"China today retaliated against Trump's tariffs. On the surface it looks like a measured response but China is also likely to stop purchases of US agricultural goods and other products," argue Danske Bank analysts.
"However, we believe China will retaliate in a moderate way in order not to provoke a further escalation. We do not expect China to sell US treasuries."
"We continue to see the risk that things will have to get worse before they get better and that it will take financial stress and declines in the stock markets to get Trump back to the negotiation path. So the response from China to Trump's tariff increase came today with the announcement that the tariff rate on US goods worth USD60bn will be raised to up to 25% on 1 June . The USD60bn figure is the same as when Trump launched the initial 10% tariff on USD200bn of Chinese goods. So in that sense the response is symmetrical."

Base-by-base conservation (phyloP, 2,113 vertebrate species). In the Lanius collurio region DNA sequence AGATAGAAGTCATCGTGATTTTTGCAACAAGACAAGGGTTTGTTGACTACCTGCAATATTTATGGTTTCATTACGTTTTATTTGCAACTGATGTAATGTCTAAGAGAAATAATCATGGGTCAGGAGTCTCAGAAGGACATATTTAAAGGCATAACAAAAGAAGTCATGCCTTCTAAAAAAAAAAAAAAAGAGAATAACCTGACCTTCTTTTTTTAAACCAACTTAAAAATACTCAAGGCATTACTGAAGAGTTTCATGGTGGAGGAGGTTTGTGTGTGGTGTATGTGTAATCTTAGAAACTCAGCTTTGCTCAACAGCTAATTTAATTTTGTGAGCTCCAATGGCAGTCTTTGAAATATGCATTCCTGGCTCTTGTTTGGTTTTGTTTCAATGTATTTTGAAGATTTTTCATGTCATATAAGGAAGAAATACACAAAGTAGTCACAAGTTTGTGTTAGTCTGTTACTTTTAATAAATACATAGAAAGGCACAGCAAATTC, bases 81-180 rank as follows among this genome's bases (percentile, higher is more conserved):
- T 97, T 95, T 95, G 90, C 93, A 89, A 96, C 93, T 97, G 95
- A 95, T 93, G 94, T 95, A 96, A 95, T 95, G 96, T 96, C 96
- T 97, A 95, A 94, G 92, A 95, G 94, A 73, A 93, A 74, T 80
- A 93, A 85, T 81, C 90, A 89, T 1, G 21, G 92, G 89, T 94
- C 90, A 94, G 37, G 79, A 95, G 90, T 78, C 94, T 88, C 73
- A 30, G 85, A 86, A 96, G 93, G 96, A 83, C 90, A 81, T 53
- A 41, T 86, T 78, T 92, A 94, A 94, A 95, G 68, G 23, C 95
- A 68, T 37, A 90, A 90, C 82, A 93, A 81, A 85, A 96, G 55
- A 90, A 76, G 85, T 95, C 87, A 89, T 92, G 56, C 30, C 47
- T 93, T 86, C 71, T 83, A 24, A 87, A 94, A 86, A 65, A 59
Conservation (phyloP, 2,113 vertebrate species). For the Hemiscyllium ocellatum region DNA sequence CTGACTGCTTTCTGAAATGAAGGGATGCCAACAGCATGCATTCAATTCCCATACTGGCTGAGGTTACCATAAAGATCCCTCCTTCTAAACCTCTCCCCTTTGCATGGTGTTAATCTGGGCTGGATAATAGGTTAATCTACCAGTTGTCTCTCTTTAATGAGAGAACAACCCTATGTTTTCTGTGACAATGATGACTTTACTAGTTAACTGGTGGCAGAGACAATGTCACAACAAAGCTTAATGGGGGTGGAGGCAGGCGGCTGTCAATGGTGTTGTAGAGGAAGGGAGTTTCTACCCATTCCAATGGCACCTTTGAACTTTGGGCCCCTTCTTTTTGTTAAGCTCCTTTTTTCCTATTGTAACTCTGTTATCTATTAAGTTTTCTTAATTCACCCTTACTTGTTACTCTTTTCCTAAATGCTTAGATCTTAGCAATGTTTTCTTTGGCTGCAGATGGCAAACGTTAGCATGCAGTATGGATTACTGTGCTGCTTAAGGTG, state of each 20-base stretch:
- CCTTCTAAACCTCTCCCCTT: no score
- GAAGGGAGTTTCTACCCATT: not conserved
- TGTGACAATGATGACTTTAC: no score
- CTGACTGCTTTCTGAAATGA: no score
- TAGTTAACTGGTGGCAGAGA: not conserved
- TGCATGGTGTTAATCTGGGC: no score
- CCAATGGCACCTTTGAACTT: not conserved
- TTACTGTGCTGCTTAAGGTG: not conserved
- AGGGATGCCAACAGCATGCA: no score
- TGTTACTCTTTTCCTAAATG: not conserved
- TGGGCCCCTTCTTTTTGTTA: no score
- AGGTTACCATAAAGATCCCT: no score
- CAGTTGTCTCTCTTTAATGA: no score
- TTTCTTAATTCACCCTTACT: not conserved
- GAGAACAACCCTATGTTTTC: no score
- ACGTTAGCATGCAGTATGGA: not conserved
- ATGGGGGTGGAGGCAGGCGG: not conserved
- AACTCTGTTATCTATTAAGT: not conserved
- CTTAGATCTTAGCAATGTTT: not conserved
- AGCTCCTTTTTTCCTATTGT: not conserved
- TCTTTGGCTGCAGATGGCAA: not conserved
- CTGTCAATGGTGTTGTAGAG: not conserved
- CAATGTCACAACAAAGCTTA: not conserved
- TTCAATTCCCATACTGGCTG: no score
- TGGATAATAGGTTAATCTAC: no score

"We would expect China again to halt purchases of a range of agricultural goods, as was the case last year when the trade war was ongoing. In that sense, China is choosing a quota over a tariff response, which last year proved quite efficient. At least, exports to China suffered more than Chinese exports to the US and the US-China deficit increased even more. This year it came down again after China resumed the purchases, but that will stop now."
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